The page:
After signing The Mask of the Demon, his first feature film as sole director, Mario Bava chose to humbly return to his first love by assisting American filmmakers who had come to shoot big-budget films in Italy. In the past, he thus assisted Jacques Tourneur on The Battle of Marathon, in addition to donning the hat of chief operator, as usual. It is now alongside Raoul Walsh (Esther and the King in 1960) and Henry Levin, that he will work in the shadows. The Hollywood director, who has just come out of his adaptation of Journey to the Center of the Earth with James Mason, then took on a project to transpose Persian tales and flew to Tunisia and then to Cinecittà, in order to carry out his version of Thousand and one Night. Aladdin, played by Donald O’Connor, unforgettable Cosmo Brown of Let’s sing in the rain, is a young man who lives in Baghdad with his mother. Poor, he only dreams of grandeur and splendour. One day he finds himself in possession of a mysterious lamp containing a genie who could well fulfill all his dreams. The story is known and should give rise to an adventure film in the great tradition of the genre. Bava, meanwhile, is therefore commissioned to support Levin in his task. This return to his initial post, which one could hastily qualify as a regression, turns out, for the author of The Girl Who Knew Too Much, the opportunity to get your hands on blockbusters, and to subtly instil your style and your obsessions. The collection Make My Day! by Studiocanal is enriched with a new title with this entertaining work, as classic and expected in its unfolding, as surprising by certain visual biases due to the maestro.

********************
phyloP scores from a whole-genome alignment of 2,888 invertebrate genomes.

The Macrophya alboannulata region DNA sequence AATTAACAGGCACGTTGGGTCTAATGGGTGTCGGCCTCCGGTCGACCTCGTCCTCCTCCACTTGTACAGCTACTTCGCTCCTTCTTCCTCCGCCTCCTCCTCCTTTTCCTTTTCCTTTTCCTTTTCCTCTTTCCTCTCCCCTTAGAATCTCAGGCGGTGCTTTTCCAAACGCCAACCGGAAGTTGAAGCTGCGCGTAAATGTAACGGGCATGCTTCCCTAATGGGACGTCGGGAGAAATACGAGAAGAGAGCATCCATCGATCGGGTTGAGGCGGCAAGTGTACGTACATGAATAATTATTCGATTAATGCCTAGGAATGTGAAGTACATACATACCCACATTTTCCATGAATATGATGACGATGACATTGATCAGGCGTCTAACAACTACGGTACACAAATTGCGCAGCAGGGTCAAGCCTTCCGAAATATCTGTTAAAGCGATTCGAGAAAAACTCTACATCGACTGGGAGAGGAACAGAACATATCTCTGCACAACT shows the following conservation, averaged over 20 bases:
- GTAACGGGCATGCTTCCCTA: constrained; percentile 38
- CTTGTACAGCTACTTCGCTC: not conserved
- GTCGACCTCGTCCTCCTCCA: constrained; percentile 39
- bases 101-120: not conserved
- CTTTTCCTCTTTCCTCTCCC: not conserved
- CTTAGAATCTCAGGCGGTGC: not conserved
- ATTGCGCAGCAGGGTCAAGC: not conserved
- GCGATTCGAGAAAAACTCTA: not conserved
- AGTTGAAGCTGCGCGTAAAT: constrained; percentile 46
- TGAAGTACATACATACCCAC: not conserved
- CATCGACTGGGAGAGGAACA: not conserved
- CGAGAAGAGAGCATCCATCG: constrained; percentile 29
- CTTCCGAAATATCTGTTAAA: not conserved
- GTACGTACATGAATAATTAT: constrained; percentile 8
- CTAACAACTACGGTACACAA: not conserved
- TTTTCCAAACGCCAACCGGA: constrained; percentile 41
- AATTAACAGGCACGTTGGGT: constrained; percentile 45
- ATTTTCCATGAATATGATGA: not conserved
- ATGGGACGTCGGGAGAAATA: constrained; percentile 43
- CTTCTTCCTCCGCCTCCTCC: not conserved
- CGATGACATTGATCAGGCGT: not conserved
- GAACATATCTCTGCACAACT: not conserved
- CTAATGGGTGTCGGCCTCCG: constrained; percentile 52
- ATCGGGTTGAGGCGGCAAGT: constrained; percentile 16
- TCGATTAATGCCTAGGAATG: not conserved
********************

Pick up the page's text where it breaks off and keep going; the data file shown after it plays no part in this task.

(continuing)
Distributed worldwide by MGM, The Wonders of Aladdin (Where The Meraviglie di Aladino) presents itself as pure family entertainment intended for the general public, of which there were hundreds between the 50s and 60s. Reviving an orientalism dear to American cinema, and this since The Thief of Baghdad by Raoul Walsh with Douglas Fairbanks, it gives pride of place to a change of scenery and a fantasy Arabia. Driven by a four-star cast where we find Michèle Mercier (future Angelica, Marquise of Angels), Aldo Fabrizi (Rome open city), the legendary Vittorio de Sica, Noëlle Adam (seen in The Prisoner de Clouzot) and the very young Mario Girotti, not yet renamed Terence Hill, Levin continues the moments of bravery at regular intervals. Between a cartoonesque escape sequence and a burlesque sword fight, the ensemble fulfills its contract thanks to the judicious use of the Scope, highlighting beautiful Tunisian natural landscapes, and a splendid Technicolor. Like its credits, against a background of drawings of minarets and dunes, the film gives pride of place to images of Epinal and navigates between naked belly dancers, crowded souks and duels in the cemetery. A kitsch and fun result which nevertheless suffers from a major problem: the presence of the nevertheless talented O’Connor, here annoying by dint of incessant histrionics. In their interview present as a bonus, Gérald Duchaussoy and Romains Vandestichele return to the incompatibility of method between the actor and Bava, responsible for directing him. Nevertheless, the result is a beautiful musical scene evoking the make ’em laugh of Stanley Donen’s masterpiece, where the actor’s physical talents are perfectly showcased. Despite its undeniable effectiveness, a feeling of a sketch film made up of interconnected segments emerges from the whole. Probable result of a complicated pre-production, which saw more than five screenwriters, including Franco Prosperi (director of The Last House on the Beach), Duccio Tessari (A butterfly with bloody wings) or even Pierre Very, author, among others of Goupi Red Hands. Names that indicate, in hollow, connections with the one who, little by little, appropriates the feature film.